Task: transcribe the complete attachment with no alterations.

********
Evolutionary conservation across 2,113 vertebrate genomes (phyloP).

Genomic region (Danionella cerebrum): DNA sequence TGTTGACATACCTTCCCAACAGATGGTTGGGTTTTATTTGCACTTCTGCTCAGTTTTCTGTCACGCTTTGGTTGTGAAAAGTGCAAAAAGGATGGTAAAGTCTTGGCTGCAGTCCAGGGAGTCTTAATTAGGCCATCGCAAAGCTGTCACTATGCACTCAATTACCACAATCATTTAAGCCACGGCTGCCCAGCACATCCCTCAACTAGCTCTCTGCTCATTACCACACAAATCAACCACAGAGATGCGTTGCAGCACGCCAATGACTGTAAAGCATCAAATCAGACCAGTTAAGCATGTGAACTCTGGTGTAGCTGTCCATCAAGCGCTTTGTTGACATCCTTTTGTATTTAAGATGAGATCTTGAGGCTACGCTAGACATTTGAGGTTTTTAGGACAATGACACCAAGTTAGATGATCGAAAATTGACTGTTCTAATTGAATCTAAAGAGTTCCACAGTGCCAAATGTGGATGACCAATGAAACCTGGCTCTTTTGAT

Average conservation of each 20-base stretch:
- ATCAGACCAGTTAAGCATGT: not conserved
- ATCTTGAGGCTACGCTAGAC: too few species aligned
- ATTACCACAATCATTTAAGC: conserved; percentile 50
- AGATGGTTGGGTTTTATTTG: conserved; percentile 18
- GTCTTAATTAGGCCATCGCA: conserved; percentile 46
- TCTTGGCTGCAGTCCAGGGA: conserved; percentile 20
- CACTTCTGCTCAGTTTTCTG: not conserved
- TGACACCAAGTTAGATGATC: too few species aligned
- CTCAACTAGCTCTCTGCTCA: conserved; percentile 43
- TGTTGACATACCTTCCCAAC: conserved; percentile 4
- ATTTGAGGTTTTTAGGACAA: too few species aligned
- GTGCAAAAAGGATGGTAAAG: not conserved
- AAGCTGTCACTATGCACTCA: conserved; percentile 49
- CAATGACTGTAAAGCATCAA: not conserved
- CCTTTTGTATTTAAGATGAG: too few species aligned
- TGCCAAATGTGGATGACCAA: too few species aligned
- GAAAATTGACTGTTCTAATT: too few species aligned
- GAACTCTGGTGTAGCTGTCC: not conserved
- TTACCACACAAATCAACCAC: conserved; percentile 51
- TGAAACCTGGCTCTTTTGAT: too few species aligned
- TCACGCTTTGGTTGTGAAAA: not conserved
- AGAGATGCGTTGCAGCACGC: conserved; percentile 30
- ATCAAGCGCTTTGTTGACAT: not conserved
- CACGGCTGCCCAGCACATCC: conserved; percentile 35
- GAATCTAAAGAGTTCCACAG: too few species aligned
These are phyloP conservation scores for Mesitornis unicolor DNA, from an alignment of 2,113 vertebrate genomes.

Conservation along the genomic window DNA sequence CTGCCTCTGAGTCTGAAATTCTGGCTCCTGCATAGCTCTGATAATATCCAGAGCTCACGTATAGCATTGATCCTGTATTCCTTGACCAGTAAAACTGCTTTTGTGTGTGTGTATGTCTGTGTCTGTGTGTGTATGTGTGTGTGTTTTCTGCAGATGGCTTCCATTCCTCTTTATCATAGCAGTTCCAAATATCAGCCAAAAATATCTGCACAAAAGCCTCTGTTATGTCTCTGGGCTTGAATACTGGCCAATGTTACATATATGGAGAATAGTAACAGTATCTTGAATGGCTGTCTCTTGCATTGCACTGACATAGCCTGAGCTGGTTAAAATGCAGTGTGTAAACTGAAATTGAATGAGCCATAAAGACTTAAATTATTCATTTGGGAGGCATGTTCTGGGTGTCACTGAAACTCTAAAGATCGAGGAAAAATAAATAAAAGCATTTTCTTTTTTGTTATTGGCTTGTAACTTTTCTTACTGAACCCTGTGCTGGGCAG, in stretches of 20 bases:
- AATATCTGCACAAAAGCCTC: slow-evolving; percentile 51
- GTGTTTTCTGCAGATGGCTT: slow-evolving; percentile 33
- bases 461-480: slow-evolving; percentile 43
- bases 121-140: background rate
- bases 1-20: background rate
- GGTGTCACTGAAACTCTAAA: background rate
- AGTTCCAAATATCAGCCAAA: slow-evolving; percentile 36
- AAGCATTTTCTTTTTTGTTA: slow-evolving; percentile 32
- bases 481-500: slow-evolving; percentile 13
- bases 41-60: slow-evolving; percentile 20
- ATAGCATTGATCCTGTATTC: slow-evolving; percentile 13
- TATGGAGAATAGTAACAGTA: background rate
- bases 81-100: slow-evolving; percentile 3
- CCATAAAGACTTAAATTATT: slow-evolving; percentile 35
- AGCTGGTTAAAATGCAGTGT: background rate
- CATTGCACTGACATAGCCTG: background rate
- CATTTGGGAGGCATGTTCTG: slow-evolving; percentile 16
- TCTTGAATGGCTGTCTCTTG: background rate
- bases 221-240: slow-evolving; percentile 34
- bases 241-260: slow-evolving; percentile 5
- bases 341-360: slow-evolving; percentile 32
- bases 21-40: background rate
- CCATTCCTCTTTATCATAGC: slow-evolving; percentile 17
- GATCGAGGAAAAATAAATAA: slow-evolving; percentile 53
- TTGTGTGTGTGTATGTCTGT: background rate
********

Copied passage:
Evolutionary conservation across 2,113 vertebrate genomes (phyloP).

Genomic region (Danionella cerebrum): DNA sequence TGTTGACATACCTTCCCAACAGATGGTTGGGTTTTATTTGCACTTCTGCTCAGTTTTCTGTCACGCTTTGGTTGTGAAAAGTGCAAAAAGGATGGTAAAGTCTTGGCTGCAGTCCAGGGAGTCTTAATTAGGCCATCGCAAAGCTGTCACTATGCACTCAATTACCACAATCATTTAAGCCACGGCTGCCCAGCACATCCCTCAACTAGCTCTCTGCTCATTACCACACAAATCAACCACAGAGATGCGTTGCAGCACGCCAATGACTGTAAAGCATCAAATCAGACCAGTTAAGCATGTGAACTCTGGTGTAGCTGTCCATCAAGCGCTTTGTTGACATCCTTTTGTATTTAAGATGAGATCTTGAGGCTACGCTAGACATTTGAGGTTTTTAGGACAATGACACCAAGTTAGATGATCGAAAATTGACTGTTCTAATTGAATCTAAAGAGTTCCACAGTGCCAAATGTGGATGACCAATGAAACCTGGCTCTTTTGAT

Average conservation of each 20-base stretch:
- ATCAGACCAGTTAAGCATGT: not conserved
- ATCTTGAGGCTACGCTAGAC: too few species aligned
- ATTACCACAATCATTTAAGC: conserved; percentile 50
- AGATGGTTGGGTTTTATTTG: conserved; percentile 18
- GTCTTAATTAGGCCATCGCA: conserved; percentile 46
- TCTTGGCTGCAGTCCAGGGA: conserved; percentile 20
- CACTTCTGCTCAGTTTTCTG: not conserved
- TGACACCAAGTTAGATGATC: too few species aligned
- CTCAACTAGCTCTCTGCTCA: conserved; percentile 43
- TGTTGACATACCTTCCCAAC: conserved; percentile 4
- ATTTGAGGTTTTTAGGACAA: too few species aligned
- GTGCAAAAAGGATGGTAAAG: not conserved
- AAGCTGTCACTATGCACTCA: conserved; percentile 49
- CAATGACTGTAAAGCATCAA: not conserved
- CCTTTTGTATTTAAGATGAG: too few species aligned
- TGCCAAATGTGGATGACCAA: too few species aligned
- GAAAATTGACTGTTCTAATT: too few species aligned
- GAACTCTGGTGTAGCTGTCC: not conserved
- TTACCACACAAATCAACCAC: conserved; percentile 51
- TGAAACCTGGCTCTTTTGAT: too few species aligned
- TCACGCTTTGGTTGTGAAAA: not conserved
- AGAGATGCGTTGCAGCACGC: conserved; percentile 30
- ATCAAGCGCTTTGTTGACAT: not conserved
- CACGGCTGCCCAGCACATCC: conserved; percentile 35
- GAATCTAAAGAGTTCCACAG: too few species aligned
These are phyloP conservation scores for Mesitornis unicolor DNA, from an alignment of 2,113 vertebrate genomes.

Conservation along the genomic window DNA sequence CTGCCTCTGAGTCTGAAATTCTGGCTCCTGCATAGCTCTGATAATATCCAGAGCTCACGTATAGCATTGATCCTGTATTCCTTGACCAGTAAAACTGCTTTTGTGTGTGTGTATGTCTGTGTCTGTGTGTGTATGTGTGTGTGTTTTCTGCAGATGGCTTCCATTCCTCTTTATCATAGCAGTTCCAAATATCAGCCAAAAATATCTGCACAAAAGCCTCTGTTATGTCTCTGGGCTTGAATACTGGCCAATGTTACATATATGGAGAATAGTAACAGTATCTTGAATGGCTGTCTCTTGCATTGCACTGACATAGCCTGAGCTGGTTAAAATGCAGTGTGTAAACTGAAATTGAATGAGCCATAAAGACTTAAATTATTCATTTGGGAGGCATGTTCTGGGTGTCACTGAAACTCTAAAGATCGAGGAAAAATAAATAAAAGCATTTTCTTTTTTGTTATTGGCTTGTAACTTTTCTTACTGAACCCTGTGCTGGGCAG, in stretches of 20 bases:
- AATATCTGCACAAAAGCCTC: slow-evolving; percentile 51
- GTGTTTTCTGCAGATGGCTT: slow-evolving; percentile 33
- bases 461-480: slow-evolving; percentile 43
- bases 121-140: background rate
- bases 1-20: background rate
- GGTGTCACTGAAACTCTAAA: background rate
- AGTTCCAAATATCAGCCAAA: slow-evolving; percentile 36
- AAGCATTTTCTTTTTTGTTA: slow-evolving; percentile 32
- bases 481-500: slow-evolving; percentile 13
- bases 41-60: slow-evolving; percentile 20
- ATAGCATTGATCCTGTATTC: slow-evolving; percentile 13
- TATGGAGAATAGTAACAGTA: background rate
- bases 81-100: slow-evolving; percentile 3
- CCATAAAGACTTAAATTATT: slow-evolving; percentile 35
- AGCTGGTTAAAATGCAGTGT: background rate
- CATTGCACTGACATAGCCTG: background rate
- CATTTGGGAGGCATGTTCTG: slow-evolving; percentile 16
- TCTTGAATGGCTGTCTCTTG: background rate
- bases 221-240: slow-evolving; percentile 34
- bases 241-260: slow-evolving; percentile 5
- bases 341-360: slow-evolving; percentile 32
- bases 21-40: background rate
- CCATTCCTCTTTATCATAGC: slow-evolving; percentile 17
- GATCGAGGAAAAATAAATAA: slow-evolving; percentile 53
- TTGTGTGTGTGTATGTCTGT: background rate